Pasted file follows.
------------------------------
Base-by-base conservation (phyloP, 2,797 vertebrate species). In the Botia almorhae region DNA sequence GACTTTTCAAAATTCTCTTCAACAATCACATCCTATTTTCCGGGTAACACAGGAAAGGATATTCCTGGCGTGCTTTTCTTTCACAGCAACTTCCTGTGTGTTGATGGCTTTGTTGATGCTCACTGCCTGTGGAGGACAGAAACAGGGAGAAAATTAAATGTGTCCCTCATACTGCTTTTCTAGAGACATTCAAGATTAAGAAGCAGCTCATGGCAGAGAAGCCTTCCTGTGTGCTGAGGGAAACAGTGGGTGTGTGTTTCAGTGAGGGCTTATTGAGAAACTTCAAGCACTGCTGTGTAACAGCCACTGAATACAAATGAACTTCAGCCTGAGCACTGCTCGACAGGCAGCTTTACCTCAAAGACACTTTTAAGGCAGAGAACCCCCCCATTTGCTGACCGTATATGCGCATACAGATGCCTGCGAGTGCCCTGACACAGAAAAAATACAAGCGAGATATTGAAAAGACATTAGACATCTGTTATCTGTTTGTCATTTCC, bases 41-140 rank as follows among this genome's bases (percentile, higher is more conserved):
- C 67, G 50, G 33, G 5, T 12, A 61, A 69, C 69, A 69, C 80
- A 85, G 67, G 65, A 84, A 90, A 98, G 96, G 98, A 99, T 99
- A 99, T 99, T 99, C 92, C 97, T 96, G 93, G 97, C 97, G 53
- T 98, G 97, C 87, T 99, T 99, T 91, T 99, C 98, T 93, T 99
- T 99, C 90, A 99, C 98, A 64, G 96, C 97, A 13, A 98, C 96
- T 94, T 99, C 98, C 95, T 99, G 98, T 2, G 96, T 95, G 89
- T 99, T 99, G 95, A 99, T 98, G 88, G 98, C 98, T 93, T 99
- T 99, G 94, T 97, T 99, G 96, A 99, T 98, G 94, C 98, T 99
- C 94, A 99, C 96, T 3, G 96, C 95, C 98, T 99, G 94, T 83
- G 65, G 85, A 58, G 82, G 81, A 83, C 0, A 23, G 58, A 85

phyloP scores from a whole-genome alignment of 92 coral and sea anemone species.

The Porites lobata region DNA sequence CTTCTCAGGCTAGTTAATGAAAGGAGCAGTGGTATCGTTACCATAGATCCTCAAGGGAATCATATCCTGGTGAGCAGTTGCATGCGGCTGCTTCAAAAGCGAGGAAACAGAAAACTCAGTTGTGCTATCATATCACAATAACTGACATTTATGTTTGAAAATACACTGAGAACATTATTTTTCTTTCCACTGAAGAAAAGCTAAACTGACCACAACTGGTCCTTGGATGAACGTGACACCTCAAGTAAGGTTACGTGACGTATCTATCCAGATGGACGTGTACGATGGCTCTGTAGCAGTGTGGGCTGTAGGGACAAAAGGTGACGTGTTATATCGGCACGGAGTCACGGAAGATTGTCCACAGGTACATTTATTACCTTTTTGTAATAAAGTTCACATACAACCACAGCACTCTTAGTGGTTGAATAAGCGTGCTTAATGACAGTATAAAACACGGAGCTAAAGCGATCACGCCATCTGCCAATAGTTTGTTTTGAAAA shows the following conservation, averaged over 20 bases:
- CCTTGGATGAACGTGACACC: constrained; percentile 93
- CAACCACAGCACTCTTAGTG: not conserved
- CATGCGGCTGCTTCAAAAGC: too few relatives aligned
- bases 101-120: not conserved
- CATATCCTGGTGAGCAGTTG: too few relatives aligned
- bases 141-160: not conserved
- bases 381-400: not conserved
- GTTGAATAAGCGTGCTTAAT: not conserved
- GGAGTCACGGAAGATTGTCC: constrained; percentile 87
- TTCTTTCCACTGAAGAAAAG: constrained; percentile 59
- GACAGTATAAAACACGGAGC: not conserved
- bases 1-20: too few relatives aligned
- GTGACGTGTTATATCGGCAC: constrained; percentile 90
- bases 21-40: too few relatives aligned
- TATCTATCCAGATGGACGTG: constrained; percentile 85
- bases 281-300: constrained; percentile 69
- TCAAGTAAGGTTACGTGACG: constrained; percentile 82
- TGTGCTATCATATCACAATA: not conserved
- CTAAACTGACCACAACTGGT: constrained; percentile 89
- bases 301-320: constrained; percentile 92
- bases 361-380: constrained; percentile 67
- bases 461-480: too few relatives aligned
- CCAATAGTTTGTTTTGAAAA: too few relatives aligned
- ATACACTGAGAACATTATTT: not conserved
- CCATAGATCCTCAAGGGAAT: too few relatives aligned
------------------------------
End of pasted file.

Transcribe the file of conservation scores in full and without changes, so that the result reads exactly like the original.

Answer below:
Base-by-base conservation (phyloP, 2,797 vertebrate species). In the Botia almorhae region DNA sequence GACTTTTCAAAATTCTCTTCAACAATCACATCCTATTTTCCGGGTAACACAGGAAAGGATATTCCTGGCGTGCTTTTCTTTCACAGCAACTTCCTGTGTGTTGATGGCTTTGTTGATGCTCACTGCCTGTGGAGGACAGAAACAGGGAGAAAATTAAATGTGTCCCTCATACTGCTTTTCTAGAGACATTCAAGATTAAGAAGCAGCTCATGGCAGAGAAGCCTTCCTGTGTGCTGAGGGAAACAGTGGGTGTGTGTTTCAGTGAGGGCTTATTGAGAAACTTCAAGCACTGCTGTGTAACAGCCACTGAATACAAATGAACTTCAGCCTGAGCACTGCTCGACAGGCAGCTTTACCTCAAAGACACTTTTAAGGCAGAGAACCCCCCCATTTGCTGACCGTATATGCGCATACAGATGCCTGCGAGTGCCCTGACACAGAAAAAATACAAGCGAGATATTGAAAAGACATTAGACATCTGTTATCTGTTTGTCATTTCC, bases 41-140 rank as follows among this genome's bases (percentile, higher is more conserved):
- C 67, G 50, G 33, G 5, T 12, A 61, A 69, C 69, A 69, C 80
- A 85, G 67, G 65, A 84, A 90, A 98, G 96, G 98, A 99, T 99
- A 99, T 99, T 99, C 92, C 97, T 96, G 93, G 97, C 97, G 53
- T 98, G 97, C 87, T 99, T 99, T 91, T 99, C 98, T 93, T 99
- T 99, C 90, A 99, C 98, A 64, G 96, C 97, A 13, A 98, C 96
- T 94, T 99, C 98, C 95, T 99, G 98, T 2, G 96, T 95, G 89
- T 99, T 99, G 95, A 99, T 98, G 88, G 98, C 98, T 93, T 99
- T 99, G 94, T 97, T 99, G 96, A 99, T 98, G 94, C 98, T 99
- C 94, A 99, C 96, T 3, G 96, C 95, C 98, T 99, G 94, T 83
- G 65, G 85, A 58, G 82, G 81, A 83, C 0, A 23, G 58, A 85

phyloP scores from a whole-genome alignment of 92 coral and sea anemone species.

The Porites lobata region DNA sequence CTTCTCAGGCTAGTTAATGAAAGGAGCAGTGGTATCGTTACCATAGATCCTCAAGGGAATCATATCCTGGTGAGCAGTTGCATGCGGCTGCTTCAAAAGCGAGGAAACAGAAAACTCAGTTGTGCTATCATATCACAATAACTGACATTTATGTTTGAAAATACACTGAGAACATTATTTTTCTTTCCACTGAAGAAAAGCTAAACTGACCACAACTGGTCCTTGGATGAACGTGACACCTCAAGTAAGGTTACGTGACGTATCTATCCAGATGGACGTGTACGATGGCTCTGTAGCAGTGTGGGCTGTAGGGACAAAAGGTGACGTGTTATATCGGCACGGAGTCACGGAAGATTGTCCACAGGTACATTTATTACCTTTTTGTAATAAAGTTCACATACAACCACAGCACTCTTAGTGGTTGAATAAGCGTGCTTAATGACAGTATAAAACACGGAGCTAAAGCGATCACGCCATCTGCCAATAGTTTGTTTTGAAAA shows the following conservation, averaged over 20 bases:
- CCTTGGATGAACGTGACACC: constrained; percentile 93
- CAACCACAGCACTCTTAGTG: not conserved
- CATGCGGCTGCTTCAAAAGC: too few relatives aligned
- bases 101-120: not conserved
- CATATCCTGGTGAGCAGTTG: too few relatives aligned
- bases 141-160: not conserved
- bases 381-400: not conserved
- GTTGAATAAGCGTGCTTAAT: not conserved
- GGAGTCACGGAAGATTGTCC: constrained; percentile 87
- TTCTTTCCACTGAAGAAAAG: constrained; percentile 59
- GACAGTATAAAACACGGAGC: not conserved
- bases 1-20: too few relatives aligned
- GTGACGTGTTATATCGGCAC: constrained; percentile 90
- bases 21-40: too few relatives aligned
- TATCTATCCAGATGGACGTG: constrained; percentile 85
- bases 281-300: constrained; percentile 69
- TCAAGTAAGGTTACGTGACG: constrained; percentile 82
- TGTGCTATCATATCACAATA: not conserved
- CTAAACTGACCACAACTGGT: constrained; percentile 89
- bases 301-320: constrained; percentile 92
- bases 361-380: constrained; percentile 67
- bases 461-480: too few relatives aligned
- CCAATAGTTTGTTTTGAAAA: too few relatives aligned
- ATACACTGAGAACATTATTT: not conserved
- CCATAGATCCTCAAGGGAAT: too few relatives aligned